The Black Friday Phenomena, and How it Affects the Market

The Black Friday Phenomena, and How it Affects the Market

At first, this day was known as the day of the stock market collapse, and now it is a festival of all shopaholics in the world. And although the meaning of this term has changed to the exact opposite, today Black Friday is still the subject of close attention of all market players. Every season, analysts make predictions about the growth of sales on Black Friday, and each time investors freeze waiting to see if these predictions will come true. 

A bit of history

The term Black Friday was originally used to describe one unlucky day in 1869, when the stock market collapsed due to the manipulations of two American investors, Jay Gould and James Fisk, who provoked a real financial disaster after unsuccessful gold market manipulations.

The term came close to modern interpretation somewhere in the 1940s, also in the US. In an attempt to attract more people the next day after Thanksgiving, the stores provoked traffic jams and road accidents in the cities. Later, the term came to be used by producers of goods that were likely to become profitable on sales days, so companies sought to make big sales and put these positions ‘in the black’, or profitable, for the next year.

In the 1980s, retailers gradually began to use Black Friday as a marketing tool.  As a result, this day received the status of the most popular shopping day, and not only in the United States. Today, Black Friday has spread to dozens of countries, including Mexico, Russia and Pakistan.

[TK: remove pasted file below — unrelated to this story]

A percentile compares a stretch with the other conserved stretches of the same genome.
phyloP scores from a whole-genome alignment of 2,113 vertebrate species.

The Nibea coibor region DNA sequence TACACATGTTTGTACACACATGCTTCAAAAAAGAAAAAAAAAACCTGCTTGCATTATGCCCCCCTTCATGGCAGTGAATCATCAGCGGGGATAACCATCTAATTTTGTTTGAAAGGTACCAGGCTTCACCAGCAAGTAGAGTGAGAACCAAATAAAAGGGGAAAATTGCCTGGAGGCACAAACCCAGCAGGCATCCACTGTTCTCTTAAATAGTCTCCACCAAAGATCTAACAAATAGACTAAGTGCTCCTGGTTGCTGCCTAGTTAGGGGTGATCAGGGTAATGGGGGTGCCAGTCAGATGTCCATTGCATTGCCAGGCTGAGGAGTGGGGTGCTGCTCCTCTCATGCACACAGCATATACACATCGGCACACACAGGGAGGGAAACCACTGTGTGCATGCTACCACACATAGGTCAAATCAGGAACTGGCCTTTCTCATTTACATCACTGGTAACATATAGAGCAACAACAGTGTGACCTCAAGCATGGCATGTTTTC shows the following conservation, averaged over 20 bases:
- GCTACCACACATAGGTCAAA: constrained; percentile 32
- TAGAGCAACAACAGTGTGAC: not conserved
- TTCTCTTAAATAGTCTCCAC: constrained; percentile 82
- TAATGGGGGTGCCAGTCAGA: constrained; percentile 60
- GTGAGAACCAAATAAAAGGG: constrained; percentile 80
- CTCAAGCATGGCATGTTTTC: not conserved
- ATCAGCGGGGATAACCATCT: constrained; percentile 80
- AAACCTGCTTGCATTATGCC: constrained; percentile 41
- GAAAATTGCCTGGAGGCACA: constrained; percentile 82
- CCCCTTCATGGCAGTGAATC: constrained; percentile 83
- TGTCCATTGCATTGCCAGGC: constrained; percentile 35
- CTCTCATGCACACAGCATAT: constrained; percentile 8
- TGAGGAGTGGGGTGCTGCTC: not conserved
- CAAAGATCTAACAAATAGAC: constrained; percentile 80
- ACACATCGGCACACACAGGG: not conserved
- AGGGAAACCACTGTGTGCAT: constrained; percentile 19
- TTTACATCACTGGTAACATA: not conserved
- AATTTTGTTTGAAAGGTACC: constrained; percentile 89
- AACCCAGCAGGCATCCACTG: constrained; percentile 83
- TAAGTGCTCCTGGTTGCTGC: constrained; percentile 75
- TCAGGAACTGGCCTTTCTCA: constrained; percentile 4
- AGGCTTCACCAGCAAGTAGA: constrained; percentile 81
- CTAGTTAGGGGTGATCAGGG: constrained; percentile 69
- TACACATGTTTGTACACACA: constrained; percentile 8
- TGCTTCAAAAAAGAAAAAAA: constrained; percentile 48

The Black Friday Phenomena, and How it Affects the Market

With the rise of the Internet, Black Friday was joined by another wonderful day — Cyber Monday, when online retailers also participate in sales. It is not surprising that this fruitful couple of days fell into the attention of analysts.

Black Friday and buying activity

Usually, Black Friday is associated with high retail activity, which ensures a rise in stock prices and can create favorable conditions for opening long positions. On the other hand, if consumer activity turns out to be weaker than expected, it may provoke negative consequences, including panic and the closing of entire retail segments.

Any of these or similar scenarios may have a residual effect on trading conditions until the end of the year. Good retail sales on Black Friday can trigger a bullish movement in December that will not be over when Santa Claus arrives.

The Black Friday Phenomena, and How it Affects the Market

Since 2003, with only one exception, every Black Friday has seen more retail sales than on any other day of the year. Of course, in 2020, given all the negative events, it is difficult to predict what volumes will be, but investors hope for the best.

Black Friday 2020 Forecasts

On November 23, the U.S. National Retail Federation (NRF) announced that it expected “holiday sales during November and December will increase from 3.6 percent to 5.2 percent compared to 2019, totaling $755.3 billion to $766.7 billion”. These figures do not include car dealers, gas stations, and restaurants. These are the three areas that have been severely affected by COVID-19.